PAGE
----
TOKYO — Toyota plans to hire more people and invest heavily in its subsidiary Woven Planet to work on mobility technology. Hence, the Japanese automaker stays competitive amid the global shift to using artificial intelligence and robotics in everyday driving. Toyota’s traditional strength in hardware is something we never want to lose. To make safe mobility, we need both great hardware and great software.
Woven Planet Holdings Chief Executive James Kuffner said. “The world is changing, and the automotive industry is going through this once-in-a-hundred-year revolution. And so, how do we remain relevant? Woven Planet, wholly owned by Toyota Motor Corp., announced Thursday it had acquired CARMERA Inc., based in Seattle and New York. CAMERA specializes in sophisticated road-mapping updates that are cheaper and faster by using crowdsourced information obtained in real-time from the millions of net-connected Toyota cars on roads.
Kuffner stressed that winning social acceptance for such technology, which in the future will become commercial products, was as much a challenge as perfecting the software. “When a person crashes, we have empathy for that person. We all make mistakes, and we think: That could have been me. If a computer crashes, people have no empathy,” Kuffner said in an interview with The Associated Press from Portland, where he was visiting family.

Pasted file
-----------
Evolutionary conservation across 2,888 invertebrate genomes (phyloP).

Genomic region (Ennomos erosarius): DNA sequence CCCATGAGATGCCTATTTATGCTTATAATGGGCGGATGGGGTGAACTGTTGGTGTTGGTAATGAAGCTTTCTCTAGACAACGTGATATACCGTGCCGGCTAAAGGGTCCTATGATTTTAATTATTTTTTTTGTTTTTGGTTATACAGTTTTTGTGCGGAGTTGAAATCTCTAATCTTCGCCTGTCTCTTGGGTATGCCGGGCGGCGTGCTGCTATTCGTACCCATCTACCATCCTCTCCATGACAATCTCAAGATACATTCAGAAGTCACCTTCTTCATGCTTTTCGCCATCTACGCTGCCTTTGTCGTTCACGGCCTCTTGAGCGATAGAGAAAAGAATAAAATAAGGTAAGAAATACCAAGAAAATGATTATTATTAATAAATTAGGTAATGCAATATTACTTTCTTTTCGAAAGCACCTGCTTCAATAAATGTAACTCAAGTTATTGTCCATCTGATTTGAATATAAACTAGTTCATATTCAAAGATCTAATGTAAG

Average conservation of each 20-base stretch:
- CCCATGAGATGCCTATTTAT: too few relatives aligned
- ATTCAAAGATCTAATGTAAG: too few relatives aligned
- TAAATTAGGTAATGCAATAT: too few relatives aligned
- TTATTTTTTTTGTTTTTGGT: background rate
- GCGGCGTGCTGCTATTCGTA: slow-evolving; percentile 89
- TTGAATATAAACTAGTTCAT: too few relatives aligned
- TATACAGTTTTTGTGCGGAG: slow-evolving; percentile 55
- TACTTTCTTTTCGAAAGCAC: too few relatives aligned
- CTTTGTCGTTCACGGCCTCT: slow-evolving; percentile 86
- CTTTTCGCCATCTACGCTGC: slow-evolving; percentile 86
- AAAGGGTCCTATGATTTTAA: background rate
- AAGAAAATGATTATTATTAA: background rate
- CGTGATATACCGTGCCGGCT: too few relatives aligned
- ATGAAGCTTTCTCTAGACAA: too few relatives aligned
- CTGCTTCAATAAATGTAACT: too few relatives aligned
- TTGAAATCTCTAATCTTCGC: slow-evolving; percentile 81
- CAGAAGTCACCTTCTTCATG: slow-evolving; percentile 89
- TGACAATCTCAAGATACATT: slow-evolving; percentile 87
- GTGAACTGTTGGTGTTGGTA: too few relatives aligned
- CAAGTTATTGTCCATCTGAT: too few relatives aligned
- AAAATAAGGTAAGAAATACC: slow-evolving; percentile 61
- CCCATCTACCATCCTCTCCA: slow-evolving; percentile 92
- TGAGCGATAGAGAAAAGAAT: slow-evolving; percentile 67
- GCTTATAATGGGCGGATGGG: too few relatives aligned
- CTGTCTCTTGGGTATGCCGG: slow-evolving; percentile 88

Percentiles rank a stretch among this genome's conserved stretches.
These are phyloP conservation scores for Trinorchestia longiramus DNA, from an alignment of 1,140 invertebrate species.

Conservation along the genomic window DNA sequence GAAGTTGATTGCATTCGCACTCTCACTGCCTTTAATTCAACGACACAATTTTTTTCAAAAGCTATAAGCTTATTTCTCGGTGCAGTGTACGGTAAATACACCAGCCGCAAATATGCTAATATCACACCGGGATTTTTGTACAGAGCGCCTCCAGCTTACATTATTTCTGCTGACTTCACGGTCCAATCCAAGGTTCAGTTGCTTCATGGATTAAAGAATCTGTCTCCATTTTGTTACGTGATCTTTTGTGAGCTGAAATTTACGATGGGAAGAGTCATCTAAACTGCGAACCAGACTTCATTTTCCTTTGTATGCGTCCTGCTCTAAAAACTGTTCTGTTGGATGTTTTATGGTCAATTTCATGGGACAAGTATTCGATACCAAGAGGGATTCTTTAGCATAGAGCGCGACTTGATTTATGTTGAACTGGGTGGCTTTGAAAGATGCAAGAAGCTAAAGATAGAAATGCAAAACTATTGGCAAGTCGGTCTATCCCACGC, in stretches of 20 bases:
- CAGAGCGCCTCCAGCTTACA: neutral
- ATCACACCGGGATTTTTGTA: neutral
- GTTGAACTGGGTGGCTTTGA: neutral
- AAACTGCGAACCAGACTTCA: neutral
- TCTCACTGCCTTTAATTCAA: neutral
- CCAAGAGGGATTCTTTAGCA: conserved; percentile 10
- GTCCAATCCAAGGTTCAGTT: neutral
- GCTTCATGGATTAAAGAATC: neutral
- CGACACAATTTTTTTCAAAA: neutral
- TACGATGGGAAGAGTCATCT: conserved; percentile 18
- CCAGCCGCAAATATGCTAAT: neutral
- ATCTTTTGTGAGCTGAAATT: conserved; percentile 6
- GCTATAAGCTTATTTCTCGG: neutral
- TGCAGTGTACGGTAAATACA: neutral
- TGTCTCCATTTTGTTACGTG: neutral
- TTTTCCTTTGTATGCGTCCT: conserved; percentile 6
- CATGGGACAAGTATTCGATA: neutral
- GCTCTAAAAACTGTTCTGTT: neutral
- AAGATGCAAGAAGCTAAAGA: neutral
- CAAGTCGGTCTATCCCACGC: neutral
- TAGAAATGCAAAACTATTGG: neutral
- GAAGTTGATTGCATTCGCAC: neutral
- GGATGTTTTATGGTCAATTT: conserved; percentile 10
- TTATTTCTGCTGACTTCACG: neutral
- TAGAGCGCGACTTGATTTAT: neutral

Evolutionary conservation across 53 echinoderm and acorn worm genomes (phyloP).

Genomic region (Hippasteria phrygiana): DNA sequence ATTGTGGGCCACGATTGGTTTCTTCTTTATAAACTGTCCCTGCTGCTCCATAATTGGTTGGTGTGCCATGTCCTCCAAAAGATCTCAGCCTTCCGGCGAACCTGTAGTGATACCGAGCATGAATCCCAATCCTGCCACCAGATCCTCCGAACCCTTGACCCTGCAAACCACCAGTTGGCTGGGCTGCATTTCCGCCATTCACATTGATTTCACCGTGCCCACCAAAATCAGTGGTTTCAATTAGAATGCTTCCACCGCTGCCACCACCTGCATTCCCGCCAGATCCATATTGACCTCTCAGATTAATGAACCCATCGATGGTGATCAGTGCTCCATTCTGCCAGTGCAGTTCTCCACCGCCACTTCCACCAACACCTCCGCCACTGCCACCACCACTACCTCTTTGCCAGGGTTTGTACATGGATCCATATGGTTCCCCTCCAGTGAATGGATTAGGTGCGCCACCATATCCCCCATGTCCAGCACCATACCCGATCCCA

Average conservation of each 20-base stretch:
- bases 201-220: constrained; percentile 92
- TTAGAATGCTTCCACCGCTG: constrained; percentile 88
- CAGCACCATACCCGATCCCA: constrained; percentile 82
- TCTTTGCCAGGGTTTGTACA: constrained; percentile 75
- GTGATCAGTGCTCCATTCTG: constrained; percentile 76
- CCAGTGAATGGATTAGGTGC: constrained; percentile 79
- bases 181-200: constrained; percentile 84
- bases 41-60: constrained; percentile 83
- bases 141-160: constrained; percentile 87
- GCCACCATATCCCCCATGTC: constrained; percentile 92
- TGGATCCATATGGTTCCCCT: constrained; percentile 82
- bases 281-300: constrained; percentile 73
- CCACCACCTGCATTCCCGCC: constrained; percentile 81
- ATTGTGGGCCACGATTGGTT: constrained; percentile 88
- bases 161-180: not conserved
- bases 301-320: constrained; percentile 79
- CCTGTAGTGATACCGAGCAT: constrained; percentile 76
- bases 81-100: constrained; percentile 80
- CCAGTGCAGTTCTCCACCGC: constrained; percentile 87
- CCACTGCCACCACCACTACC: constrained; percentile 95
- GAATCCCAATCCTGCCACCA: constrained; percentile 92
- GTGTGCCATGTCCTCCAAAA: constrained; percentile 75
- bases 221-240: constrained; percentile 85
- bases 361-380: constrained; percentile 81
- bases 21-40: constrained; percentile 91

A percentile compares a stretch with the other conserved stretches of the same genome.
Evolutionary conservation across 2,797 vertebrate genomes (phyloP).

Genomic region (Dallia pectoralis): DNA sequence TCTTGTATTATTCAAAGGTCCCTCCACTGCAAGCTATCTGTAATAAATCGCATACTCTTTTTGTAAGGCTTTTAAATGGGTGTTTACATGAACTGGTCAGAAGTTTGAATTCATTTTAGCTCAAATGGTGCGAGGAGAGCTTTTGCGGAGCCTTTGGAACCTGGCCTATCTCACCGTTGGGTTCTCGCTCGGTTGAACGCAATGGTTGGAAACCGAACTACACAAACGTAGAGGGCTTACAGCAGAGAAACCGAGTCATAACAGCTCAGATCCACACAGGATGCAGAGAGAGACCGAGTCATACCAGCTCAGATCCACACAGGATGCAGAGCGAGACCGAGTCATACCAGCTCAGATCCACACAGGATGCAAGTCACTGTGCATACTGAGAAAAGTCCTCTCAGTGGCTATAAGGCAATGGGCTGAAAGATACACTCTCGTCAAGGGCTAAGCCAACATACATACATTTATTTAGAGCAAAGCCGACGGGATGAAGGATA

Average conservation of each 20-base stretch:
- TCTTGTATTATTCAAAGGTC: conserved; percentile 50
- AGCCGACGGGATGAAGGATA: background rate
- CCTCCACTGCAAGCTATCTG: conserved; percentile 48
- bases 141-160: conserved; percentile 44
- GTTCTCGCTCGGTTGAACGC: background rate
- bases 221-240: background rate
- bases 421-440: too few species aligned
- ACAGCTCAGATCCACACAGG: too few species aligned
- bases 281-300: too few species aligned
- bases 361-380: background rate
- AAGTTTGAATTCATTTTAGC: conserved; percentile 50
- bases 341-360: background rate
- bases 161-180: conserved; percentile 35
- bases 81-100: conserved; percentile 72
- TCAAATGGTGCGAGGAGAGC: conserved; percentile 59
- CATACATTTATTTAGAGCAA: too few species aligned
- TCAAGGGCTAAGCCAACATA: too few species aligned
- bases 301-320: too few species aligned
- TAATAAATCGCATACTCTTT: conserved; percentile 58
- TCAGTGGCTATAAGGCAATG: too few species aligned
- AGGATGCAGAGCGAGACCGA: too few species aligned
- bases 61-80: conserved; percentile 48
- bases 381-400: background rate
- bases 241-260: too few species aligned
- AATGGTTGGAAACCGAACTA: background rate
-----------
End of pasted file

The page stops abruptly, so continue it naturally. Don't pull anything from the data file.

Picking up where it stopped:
Making a computer system that is just as good as a human may not be good enough.
Kuffner, who sits on Toyota’s board and is based in Tokyo, worked as part of the initial engineering team built Google’s self-driving cars. The latest Woven Planet deal follows the one in April to acquire Level 5, the self-driving division of Lyft, for $550 million. That deal, once approved, will raise the number of employees at Woven Planet from 860 to more than 1,000 people. But Kuffner said he wanted to possibly quadruple that number while acknowledging he was careful to avoid getting “too bloated or too bureaucratic.” The monetary value of Thursday’s acquisition was not disclosed.
San Francisco-based Lyft develops, markets, and operates a mobile app, offering vehicles for hire, motorized scooters, and food delivery. The addition of CAMERA is strategic for Woven Planet, whose Woven Alpha team is developing the automated mapping platform. Woven Planet, formerly called the Toyota Research Institute, has been collaborating with CAMERA since 2018. All major automakers are working on similar technology, and no one is ahead of the pack, said Koji Endo, auto analyst with SBI Securities Co. in Tokyo